(director: Ted Tetzlaff; screenwriters: from the book The White Tower by James Ramsey Ullman/Paul Jarrico; cinematographer: Ray Rennahan; editor: Samuel E. Beetley; music: Roy Webb; cast: Glenn Ford (Martin Ordway), Alida Valli (Carla Alton), Claude Rains (Paul DeLambre), Oscar Homolka (Andreas), Cedric Hardwicke (Nicholas Radcliffe), Lloyd Bridges (Mr. Hein), June Clayworth (Mme. Astrid Delambre), Lotte Stein (Frau Andreas), Fred Essler (Knubel), Edith Angold (Frau Knubel); Runtime: 98; MPAA Rating: NR; producer: Sid Rogell; RKO Radio Pictures; 1950)

“Basically just another mountain climbing pic.”

Reviewed by Dennis Schwartz

Basically just another mountain climbing pic, except this one is loaded with Freudian interpretations for its six archetypal climbers who each have their own reason for wanting to reach the top. The 5 men and 1 woman from different countries set out to climb the mountain called the White Tower, which has never been climbed before. The action is shot on location at the French Alp’s Mont Blanc; the Technicolor version (the one to see) is wonderfully lush. Ted Tetzlaff took over the directing duties when Edward Dmytrk was blacklisted. Paul Jarrico, later to be blacklisted, adapted his screenplay from James Ramsey Ullman’s novel.

The diversified ill-suited international mountain climbers meet by accident at an inn at the foot of the White Tower, where they informally plan the climb to the top of the White Tower. Since the treacherously steep mountain can’t be climbed alone–they must get between 4- 6 climbers to ensure the best possible chance of succeeding. Carla Alton (Alida Valli), an Italian and avid anti-Fascist, is anxious to reach the top to fulfill the dreams of her beloved mountain climbing father who died trying to climb to the top, and she becomes the leader of this expedition. Her guide is gruff Swiss peasant Andreas (Oscar Homolka), who feels it’s his obligation to use his skills to help the climbers reach their goal. Nicholas Radcliffe (Cedric Hardwicke) is an elderly Brit geologist who tags along to possibly discover new forms of flora and fauna. Blond, blue-eyed Aryan poster boy Hein (Lloyd Bridges) is a former Nazi, who climbs to show the Nazi superiority and prove that it takes ‘will power’ to conquer the mountain. Paul DeLambre (Claude Rains) is a dissolute French writer, suffering from alcoholism and writer’s block, who uses the mountain to prove his worth to himself and his disappointed wife. Martin Ordway (Glenn Ford) is an American ex-bombardier pilot and currently an architect, who was shot down during the war at the mountain site and has now come back to pay his respects to the mountain. He is reluctant to commit to the climb but goes along because he falls for Carla. Martin’s the only one not obsessed with reaching the top, but the actor who was obsessed in Gilda with Rita Hayworth will soon become obsessed with reaching the top to show the Teuton Superman that anything he can do the Yank can do better. The fun is watching who falls first from these lofty heights and who succeeds.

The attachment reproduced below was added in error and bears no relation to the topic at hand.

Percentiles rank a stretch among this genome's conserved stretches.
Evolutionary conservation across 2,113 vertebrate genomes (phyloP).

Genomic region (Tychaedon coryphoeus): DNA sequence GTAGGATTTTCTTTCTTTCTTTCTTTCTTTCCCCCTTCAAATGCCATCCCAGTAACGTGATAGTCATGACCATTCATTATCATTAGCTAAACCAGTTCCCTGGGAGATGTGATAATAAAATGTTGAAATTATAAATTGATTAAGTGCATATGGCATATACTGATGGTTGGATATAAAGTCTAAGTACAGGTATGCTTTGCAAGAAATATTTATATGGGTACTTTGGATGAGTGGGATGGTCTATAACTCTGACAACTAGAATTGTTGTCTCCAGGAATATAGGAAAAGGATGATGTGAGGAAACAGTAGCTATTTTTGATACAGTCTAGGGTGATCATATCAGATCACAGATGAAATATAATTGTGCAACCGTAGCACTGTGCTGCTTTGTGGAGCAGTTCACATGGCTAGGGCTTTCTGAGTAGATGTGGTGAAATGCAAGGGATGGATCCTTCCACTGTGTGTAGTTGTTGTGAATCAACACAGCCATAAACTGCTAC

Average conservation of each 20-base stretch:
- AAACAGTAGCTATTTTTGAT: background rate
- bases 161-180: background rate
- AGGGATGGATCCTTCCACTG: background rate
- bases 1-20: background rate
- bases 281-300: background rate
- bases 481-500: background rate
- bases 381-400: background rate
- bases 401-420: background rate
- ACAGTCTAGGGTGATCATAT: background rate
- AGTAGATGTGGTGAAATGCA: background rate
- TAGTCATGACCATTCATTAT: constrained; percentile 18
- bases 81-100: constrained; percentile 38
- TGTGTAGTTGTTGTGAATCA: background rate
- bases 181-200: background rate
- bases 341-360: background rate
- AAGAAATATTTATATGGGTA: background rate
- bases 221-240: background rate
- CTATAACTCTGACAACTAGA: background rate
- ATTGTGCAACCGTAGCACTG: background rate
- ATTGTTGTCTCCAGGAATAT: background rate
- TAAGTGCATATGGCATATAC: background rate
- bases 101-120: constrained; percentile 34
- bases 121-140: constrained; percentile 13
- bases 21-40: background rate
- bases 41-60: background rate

This symbolic melodrama was not helped by the stiff acting despite the talented cast, nevertheless it remained entertaining because of its fine action sequences. Hollywood casting has the Canadian Ford playing an American, the American Bridges playing a German, the Austrian Homolka playing a Swiss, and the Brit Rains playing a Frenchman. Valli, who appeared as Orson Welles’s lady friend in The Third Man, is rightfully cast as an Italian, while the Brit Hardwicke also remains true to his national identity.

The White Tower Poster

REVIEWED ON 11/26/2004 GRADE: B-